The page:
On February 15-16, 2019, the University of Missouri’s Kinder Institute on Constitutional Democracy, with sponsorship from the Missouri Humanities Council – both partners in the Bicentennial Alliance – convened the first-ever international conference reassessing the national crisis (1818-1821) that erupted when Missouri applied for statehood. The best papers presented at the conference are being developed into a book, to be published by the University of Missouri Press in conjunction with the bicentennial commemorations in 2021. Entitled A Fire-Bell in the Past: Reassessing the Missouri Crisis at 200, this lively volume of new scholarship is edited by Profs. Jeffrey L. Pasley (MU/Kinder Institute) and John Craig Hammond (Pennsylvania State University).
Celebrate Wildwood is the City of Wildwood’s annual celebration, held in commemoration of its anniversary of incorporation. This year the event (postponed from October 2020) marks the City’s 25th anniversary and will be held April 23-24, 2021. This is a large-scale public event with a parade, kids’ activities, local authors, live music, food and drinks, local organizations booths and demonstrations, Civil War reenactors, a Scouting area, and an art festival. The event is all about the community!
One of this year’s highlights is the City’s Historic Preservation Commission booth where current residents can learn about the area’s past and their heritage. The Commission has been working with a local author to compile a book on the history of Wildwood from pre-history through 2020. This year, the final chapter will be added and the book will be debuted at the festival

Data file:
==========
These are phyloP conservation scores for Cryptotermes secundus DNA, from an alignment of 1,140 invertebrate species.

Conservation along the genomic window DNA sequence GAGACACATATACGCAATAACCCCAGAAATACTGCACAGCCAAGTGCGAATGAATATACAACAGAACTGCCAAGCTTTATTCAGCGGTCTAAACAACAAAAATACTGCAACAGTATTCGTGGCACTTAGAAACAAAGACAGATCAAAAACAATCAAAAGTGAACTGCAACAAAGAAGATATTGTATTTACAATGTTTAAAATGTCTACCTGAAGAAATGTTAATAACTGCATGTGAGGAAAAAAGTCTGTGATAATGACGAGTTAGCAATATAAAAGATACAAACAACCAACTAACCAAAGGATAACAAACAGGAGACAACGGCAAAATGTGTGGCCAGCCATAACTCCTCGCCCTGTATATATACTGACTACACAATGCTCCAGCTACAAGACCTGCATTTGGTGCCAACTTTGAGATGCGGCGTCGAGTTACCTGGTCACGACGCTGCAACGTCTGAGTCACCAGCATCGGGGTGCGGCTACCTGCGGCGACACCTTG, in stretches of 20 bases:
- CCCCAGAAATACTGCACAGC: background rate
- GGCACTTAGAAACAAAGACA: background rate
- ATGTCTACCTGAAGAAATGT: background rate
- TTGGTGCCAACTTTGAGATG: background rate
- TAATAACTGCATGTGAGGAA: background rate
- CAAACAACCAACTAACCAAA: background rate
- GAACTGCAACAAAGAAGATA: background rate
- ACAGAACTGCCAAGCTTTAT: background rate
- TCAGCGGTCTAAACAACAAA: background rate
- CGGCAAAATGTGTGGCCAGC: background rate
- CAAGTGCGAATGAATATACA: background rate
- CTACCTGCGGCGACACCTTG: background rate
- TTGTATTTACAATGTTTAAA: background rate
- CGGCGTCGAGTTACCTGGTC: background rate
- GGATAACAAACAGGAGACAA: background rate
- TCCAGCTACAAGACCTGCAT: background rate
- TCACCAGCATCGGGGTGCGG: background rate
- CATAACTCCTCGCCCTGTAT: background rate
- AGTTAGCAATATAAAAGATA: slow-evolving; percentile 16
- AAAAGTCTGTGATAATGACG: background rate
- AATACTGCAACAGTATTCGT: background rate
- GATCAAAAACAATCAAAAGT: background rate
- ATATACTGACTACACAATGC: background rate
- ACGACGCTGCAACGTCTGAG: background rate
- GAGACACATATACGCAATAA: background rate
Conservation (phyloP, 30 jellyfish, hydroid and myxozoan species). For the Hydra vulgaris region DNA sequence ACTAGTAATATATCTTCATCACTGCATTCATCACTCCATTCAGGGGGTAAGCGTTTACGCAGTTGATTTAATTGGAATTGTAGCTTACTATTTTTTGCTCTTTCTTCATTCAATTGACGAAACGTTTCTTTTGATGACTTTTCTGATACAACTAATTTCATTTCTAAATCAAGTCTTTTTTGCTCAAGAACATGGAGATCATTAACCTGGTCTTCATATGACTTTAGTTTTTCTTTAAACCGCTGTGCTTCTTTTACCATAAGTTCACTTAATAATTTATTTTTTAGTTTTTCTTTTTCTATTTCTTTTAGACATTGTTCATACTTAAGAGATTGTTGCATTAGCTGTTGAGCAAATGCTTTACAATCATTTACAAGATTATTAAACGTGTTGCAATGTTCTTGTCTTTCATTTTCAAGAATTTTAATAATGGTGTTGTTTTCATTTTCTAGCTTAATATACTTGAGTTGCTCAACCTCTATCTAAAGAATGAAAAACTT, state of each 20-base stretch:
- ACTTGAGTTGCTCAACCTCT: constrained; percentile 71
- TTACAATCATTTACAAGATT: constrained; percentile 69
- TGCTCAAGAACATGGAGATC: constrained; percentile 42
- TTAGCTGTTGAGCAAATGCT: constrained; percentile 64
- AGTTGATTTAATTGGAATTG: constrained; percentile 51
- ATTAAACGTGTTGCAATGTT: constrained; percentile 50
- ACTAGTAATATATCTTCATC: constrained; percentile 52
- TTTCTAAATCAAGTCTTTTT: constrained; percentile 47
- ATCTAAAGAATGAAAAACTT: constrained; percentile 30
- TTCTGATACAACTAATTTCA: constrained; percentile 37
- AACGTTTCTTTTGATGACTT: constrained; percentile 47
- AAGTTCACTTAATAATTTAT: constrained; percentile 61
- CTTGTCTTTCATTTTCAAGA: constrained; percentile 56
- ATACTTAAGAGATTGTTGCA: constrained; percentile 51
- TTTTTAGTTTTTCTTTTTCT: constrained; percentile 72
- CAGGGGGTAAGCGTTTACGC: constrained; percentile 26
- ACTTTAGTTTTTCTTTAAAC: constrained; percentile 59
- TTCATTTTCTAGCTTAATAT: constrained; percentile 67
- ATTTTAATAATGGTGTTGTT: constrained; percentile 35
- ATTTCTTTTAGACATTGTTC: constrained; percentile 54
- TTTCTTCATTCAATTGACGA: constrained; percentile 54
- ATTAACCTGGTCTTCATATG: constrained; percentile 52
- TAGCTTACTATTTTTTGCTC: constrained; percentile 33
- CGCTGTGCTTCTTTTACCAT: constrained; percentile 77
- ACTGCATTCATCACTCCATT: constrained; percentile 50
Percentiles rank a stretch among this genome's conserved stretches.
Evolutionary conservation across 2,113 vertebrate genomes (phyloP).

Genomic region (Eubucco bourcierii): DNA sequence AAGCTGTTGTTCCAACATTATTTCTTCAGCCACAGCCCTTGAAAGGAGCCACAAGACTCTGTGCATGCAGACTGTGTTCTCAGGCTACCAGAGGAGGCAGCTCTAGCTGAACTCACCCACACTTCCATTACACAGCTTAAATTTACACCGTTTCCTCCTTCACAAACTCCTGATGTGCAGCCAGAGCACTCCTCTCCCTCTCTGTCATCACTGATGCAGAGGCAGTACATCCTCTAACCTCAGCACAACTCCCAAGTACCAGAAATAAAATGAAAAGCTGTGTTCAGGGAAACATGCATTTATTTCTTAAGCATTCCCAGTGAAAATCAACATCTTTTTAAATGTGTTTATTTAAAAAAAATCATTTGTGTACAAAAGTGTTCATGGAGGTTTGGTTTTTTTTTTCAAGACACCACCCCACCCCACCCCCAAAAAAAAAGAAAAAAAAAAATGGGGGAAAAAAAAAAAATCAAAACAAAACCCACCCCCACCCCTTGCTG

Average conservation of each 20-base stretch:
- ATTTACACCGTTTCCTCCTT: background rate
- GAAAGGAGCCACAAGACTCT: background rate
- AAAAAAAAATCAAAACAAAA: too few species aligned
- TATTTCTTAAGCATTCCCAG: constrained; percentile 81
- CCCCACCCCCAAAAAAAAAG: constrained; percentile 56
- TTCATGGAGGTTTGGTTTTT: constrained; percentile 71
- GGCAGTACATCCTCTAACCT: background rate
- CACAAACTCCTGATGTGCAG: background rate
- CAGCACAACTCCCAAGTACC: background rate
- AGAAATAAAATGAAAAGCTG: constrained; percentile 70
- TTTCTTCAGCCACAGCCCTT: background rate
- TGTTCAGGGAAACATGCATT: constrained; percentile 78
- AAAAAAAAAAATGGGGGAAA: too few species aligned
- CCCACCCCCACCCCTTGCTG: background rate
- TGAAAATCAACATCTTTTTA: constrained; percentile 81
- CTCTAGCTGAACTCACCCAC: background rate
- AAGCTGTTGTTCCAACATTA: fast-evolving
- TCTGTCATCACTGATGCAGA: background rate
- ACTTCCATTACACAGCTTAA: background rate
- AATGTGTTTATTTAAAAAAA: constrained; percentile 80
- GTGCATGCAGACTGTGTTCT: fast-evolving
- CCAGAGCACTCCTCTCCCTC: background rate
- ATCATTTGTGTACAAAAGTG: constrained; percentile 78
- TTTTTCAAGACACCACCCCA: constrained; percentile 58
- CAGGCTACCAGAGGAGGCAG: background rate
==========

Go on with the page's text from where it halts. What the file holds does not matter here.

Voices of Arrow Rock, Spirit of the Missouri Frontier is a theatrical production bringing to life voices of early Arrow Rock citizens whose experiences help us understand what people’s lives were like during the early to mid-19th century on the Missouri frontier. These voices transcend time and geography and help give a platform for underrepresented voices of the past. The citizens include George Fenwick and Lewis, an enslaved man, Burton and Nancy Lawless, Sophia Murrell and Mary, an enslaved woman, and Adeline and Frank Switzler, former enslaved persons, freed by emancipation. In addition to the performances, a book with the script and insights from the producer and playwrights will be published. Friends of Arrow Rock as the sponsoring organization is partnering with the Arrow Rock Lyceum Theatre and the University of Missouri-Columbia Department of Theatre to develop and present the project. The Arrow Rock Premiere is August 7, 2021 at 10 am in the Christian Church on Main Street. Details about additional performance dates and locations will follow.
The Alexander Doniphan Community History Project seeks to create an anthology of essays that chronicle the life, times, and influence of Alexander William Doniphan (1808-1887). Contributors of any age were welcome to participate by submitting original written work on important aspects of Doniphan’s life, social histories that depict life in the time of Alexander Doniphan, and essays that illustrate Doniphan’s influence today and his lasting significance. The project is now at the editorial stage. The project is community-based and volunteer lead, with help from Mid-Continent Public Library and Woodneath Press.
If successful, this pilot project will serve as a model for a way for people to celebrate and commemorate Missouri’s bicentennial driven by community-sourced submissions.